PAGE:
Frederick Cook, died Jul 21, 1868, son of Frances Cook at the age of 11 months.
 
Albert Johnson died April 6, 1868 at the age of 21 years.
 
Mrs. Margaret Johnson, daughter of John French died November 1869 at the age of 67 years and 6 months.  She was born in Merce Co., PA and was married in 1829 to Lytle Wiley Johnson.
 
Mrs. Mary Johnson died Feb 27, 1868 near Cold Spring.  She was the mother of John W. Johnson.
 
Samuel I. Johnson died March 11, 1863, at the age of 49 years.  He lived in Washington City and was the son of Benjamin Johnson of Maryland.
 
Mrs. Susan Johnson the wife of William Johnson, died in March of 1868.  She was 75 years old.
 
Jesse Jones died Aug 12, 1869 near Aurora.  He was 60 years old.
 
John Junker died December of 1869 at the age of 65 years of 6 months.  he was born in Bavaria in 1894 and came to America in 1851.

Frederick Cook, died Jul 21, 1868, son of Frances Cook at the age of 11 months.
 
Albert Johnson died April 6, 1868 at the age of 21 years.
 
Mrs. Margaret Johnson, daughter of John French died November 1869 at the age of 67 years and 6 months.  She was born in Merce Co., PA and was married in 1829 to Lytle Wiley Johnson.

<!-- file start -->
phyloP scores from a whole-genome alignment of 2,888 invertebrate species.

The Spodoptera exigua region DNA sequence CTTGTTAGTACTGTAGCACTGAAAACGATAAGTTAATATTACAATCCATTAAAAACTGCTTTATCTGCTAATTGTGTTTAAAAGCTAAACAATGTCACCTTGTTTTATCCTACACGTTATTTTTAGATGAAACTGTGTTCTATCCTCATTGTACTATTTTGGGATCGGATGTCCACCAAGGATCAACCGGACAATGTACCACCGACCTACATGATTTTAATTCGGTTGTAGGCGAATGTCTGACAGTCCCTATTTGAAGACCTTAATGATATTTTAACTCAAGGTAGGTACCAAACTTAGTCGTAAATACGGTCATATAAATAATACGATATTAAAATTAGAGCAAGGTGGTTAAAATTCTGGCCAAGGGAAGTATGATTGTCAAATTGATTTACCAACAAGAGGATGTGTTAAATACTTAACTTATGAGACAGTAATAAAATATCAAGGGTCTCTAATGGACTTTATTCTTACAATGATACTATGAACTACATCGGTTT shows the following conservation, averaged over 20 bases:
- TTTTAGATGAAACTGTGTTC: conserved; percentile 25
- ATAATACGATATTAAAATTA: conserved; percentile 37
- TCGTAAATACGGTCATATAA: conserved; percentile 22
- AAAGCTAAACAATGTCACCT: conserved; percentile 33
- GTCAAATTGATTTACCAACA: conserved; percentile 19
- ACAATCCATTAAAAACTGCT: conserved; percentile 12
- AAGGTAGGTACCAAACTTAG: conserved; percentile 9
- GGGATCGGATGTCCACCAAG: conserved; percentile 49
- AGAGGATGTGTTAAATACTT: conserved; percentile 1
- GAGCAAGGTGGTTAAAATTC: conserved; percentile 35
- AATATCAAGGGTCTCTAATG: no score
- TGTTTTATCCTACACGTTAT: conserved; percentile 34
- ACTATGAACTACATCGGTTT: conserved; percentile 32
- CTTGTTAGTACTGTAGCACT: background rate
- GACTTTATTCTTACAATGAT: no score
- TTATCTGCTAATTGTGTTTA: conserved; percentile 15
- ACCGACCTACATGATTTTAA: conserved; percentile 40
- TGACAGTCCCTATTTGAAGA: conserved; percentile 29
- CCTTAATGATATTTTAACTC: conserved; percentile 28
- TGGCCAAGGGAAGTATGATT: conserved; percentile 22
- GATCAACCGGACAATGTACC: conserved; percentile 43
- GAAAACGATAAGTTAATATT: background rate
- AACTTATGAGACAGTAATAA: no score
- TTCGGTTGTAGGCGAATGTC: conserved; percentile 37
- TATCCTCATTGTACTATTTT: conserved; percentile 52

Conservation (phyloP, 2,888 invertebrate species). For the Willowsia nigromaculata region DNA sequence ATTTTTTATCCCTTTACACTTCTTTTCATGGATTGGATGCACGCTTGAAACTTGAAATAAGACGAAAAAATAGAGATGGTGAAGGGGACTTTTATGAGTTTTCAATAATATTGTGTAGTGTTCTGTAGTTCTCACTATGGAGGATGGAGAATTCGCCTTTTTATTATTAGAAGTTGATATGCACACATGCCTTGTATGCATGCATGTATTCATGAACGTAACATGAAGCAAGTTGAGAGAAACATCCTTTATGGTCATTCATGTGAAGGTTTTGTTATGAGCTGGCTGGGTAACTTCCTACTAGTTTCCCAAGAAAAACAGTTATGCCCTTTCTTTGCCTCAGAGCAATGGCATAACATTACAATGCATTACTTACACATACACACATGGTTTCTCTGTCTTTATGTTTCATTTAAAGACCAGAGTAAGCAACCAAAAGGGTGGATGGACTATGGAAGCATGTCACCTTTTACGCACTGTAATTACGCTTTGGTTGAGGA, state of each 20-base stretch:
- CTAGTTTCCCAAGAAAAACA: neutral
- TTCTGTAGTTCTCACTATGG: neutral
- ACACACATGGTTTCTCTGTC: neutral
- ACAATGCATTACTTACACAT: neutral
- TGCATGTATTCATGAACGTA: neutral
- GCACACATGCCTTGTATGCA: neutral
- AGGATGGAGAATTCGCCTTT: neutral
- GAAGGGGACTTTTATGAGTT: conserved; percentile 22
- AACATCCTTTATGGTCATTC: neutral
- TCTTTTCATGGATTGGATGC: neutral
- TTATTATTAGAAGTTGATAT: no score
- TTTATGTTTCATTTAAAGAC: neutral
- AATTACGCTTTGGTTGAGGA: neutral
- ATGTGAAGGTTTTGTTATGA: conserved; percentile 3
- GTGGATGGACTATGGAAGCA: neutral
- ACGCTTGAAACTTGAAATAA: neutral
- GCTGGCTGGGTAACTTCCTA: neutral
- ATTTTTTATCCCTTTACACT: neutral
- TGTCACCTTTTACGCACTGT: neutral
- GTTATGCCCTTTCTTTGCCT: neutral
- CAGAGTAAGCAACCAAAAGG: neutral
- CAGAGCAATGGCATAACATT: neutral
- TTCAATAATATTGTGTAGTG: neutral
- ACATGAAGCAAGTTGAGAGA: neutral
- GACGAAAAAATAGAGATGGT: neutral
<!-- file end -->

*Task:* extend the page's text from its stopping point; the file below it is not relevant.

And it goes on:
Mrs. Mary Johnson died Feb 27, 1868 near Cold Spring.  She was the mother of John W. Johnson.
 
Samuel I. Johnson died March 11, 1863, at the age of 49 years.  He lived in Washington City and was the son of Benjamin Johnson of Maryland.
 
Mrs. Susan Johnson the wife of William Johnson, died in March of 1868.  She was 75 years old.
 
Jesse Jones died Aug 12, 1869 near Aurora.  He was 60 years old.
 
John Junker died December of 1869 at the age of 65 years of 6 months.  he was born in Bavaria in 1894 and came to America in 1851.
Contributed by: Janette Perryman


Christopher Fredrick Ginter was born September 9th 1855 in Dearborn County, Indiana and died March 16th 1922 at his home near Perry, Oklahoma. When a young man he moved to Platte County, Missouri, where he was married to Miss Missouri A. McCall March 14th 1878. Early in his life he recognized Christ his learer and lived a consistent christian life. He was a good man, a kind neighbor, honest in all his dealings. He leaves besides his wife a sister and two brothers, Mrs. C.H. Olmstead and John Ginter of Glendora California, and E.W. Ginter of Los Angeles, Cal. Also two adopted nieces Mrs. C.V. Edwards of Okmulgee and Mrs. Ameal Hansing of Perry, Oklahoma. Mrs. Ginter's brothers, M.F. McCall of North Kansas City, Rober McCall and Morton McCall were with her

Perry Rebulican 3/23/1922  Transcribed by Erica Beatty